In an age of bot traffic and high-volume automated messaging, marketing consultant Ashley Ashbee has powerful advice: don’t try to be more like the machines. “Tap into your target market by simply being a human!” she says.
She’s helping brands establish and grow by breaking through the barriers of pixels and glass and showing people on the other side our quirks, our passions and our skills. As a Fiverr seller, she audits social media accounts, writes blog posts and even stages puppet shows. That’s a bold personal brand. I had to learn more about how she works.
Nico: First of all, thank you for participating in this interview. For those who don’t know you, can you give us a little background about yourself and what you offer on Fiverr?
Ashley: Absolutely! I am a freelance marketing and communications consultant passionate about people putting the “social” in social media. I am all about communicating online as one human to another.
Nico: The first question I’m sure a lot of our readers are asking themselves is, why should you build your personal brand?
Ashley: If you can sense there’s a breathing being on the other side of your screen, you are much more likely to engage with them. To identify that human element, you need to see personality, passion and interest. That’s what makes you a distinct individual and builds your credibility, plus it fosters rapport with your community.
Nico: Let’s speak about personal branding for freelancers. Do you have some tips to help set yourself apart and get more clients?
Ashley: “Set yourself apart” – you nailed it. You do this largely through style: everything from the voice you use in your writing to the subject matter of your content. For example, I have a pretty goofy personal brand, so my Twitter handle is @cartooninperson and I have a caricature of myself as my profile picture. Viewers can tell right away if they want to work with me and that’s the response you want from people. You want them to instantly think “This person gets me, and I can’t wait to talk to them.” It’s sort of like friendship. On the first day of school, you get all sorts of information about your classmates and this tells you who you want to approach and say “Hi!” to.
Nico: What are the warning signs that your personal brand isn’t working? And what you can do about it?
Ashley: One big warning sign is that people aren’t initiating a discussion with you: not replying to your tweets, for example. If you have a strong personal brand and it’s easy for your community to discover you, discussion tends to emerge naturally. If this isn’t happening, it’s a pretty safe bet that people don’t know what to say to you and aren’t compelled to engage with you.
Another warning sign is that people are standoffish when you initiate engagement with them, whether online or person. Maybe it’s unclear who you are and what you want from them – that’s really uncomfortable for people. Or perhaps you’re annoying or offending them in some way.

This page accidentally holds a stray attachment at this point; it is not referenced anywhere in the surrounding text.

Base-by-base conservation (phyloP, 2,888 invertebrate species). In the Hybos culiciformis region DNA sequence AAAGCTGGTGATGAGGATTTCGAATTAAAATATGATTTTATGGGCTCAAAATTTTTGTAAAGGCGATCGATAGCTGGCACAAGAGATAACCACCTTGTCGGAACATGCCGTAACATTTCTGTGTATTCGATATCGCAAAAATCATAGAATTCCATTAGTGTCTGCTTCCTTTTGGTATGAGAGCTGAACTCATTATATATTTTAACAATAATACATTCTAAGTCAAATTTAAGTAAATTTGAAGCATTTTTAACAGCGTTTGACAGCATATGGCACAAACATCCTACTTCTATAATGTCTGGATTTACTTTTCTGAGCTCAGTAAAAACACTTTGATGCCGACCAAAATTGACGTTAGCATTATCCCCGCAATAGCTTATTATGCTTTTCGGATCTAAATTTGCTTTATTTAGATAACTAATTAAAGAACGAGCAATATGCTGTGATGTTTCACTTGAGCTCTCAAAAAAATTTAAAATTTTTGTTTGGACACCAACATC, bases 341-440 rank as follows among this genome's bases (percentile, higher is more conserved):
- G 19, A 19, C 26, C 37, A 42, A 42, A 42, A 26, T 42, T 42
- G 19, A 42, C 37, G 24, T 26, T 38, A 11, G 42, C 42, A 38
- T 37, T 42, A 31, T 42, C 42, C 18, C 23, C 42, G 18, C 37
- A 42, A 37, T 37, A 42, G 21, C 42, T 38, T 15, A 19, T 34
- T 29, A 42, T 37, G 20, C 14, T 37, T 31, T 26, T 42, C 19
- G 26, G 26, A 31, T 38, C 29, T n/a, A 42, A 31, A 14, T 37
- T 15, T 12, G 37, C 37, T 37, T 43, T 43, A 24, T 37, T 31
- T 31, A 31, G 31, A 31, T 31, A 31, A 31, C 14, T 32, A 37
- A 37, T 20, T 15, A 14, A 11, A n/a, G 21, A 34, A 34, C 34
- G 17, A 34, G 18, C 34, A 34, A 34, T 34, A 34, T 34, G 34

Nico: What are the pillars of a successful personal brand? Do you maybe have a sample of a great personal branding success?
Ashley: Story and community are absolutely the pillars, in my mind, because these are the things that connect you to people and you to them. Stories make people see that you are like them in some way. Combine a story with community engagement and you are more likely to inspire people to take the action (conversion, in business speak) you want from them, whether that is a newsletter signup, a retweet or a sale.
I helped a client figure out what connects his multiple passions and professional endeavours. They were separate narratives on his LinkedIn profile. It was confusing who he was exactly and how people of interest could discover him, so I figured out a trait in his personality that connected together everything he did professionally. So he got a story out of it and a much easier way to explain his career to people. This trait also really humanized his work and characterized him in a way that was very flattering.
It’s easy to fall into the trap of thinking of your audience as a cloud of statistics about age, income, interests and purchase history. Ashley shows us how important it is to understand that we’re all trying to communicate with other human beings. People don’t just exist to consume. We exist to live and laugh, work and play, do or die. We all appreciate when brands big and small understand that and speak to us on a personal level. Thank you, Ashley, for helping us see that so clearly.
Do you struggle to draw people into engaging discussions? What would a more human approach to your brand feel like? Tell us about it in the comments below.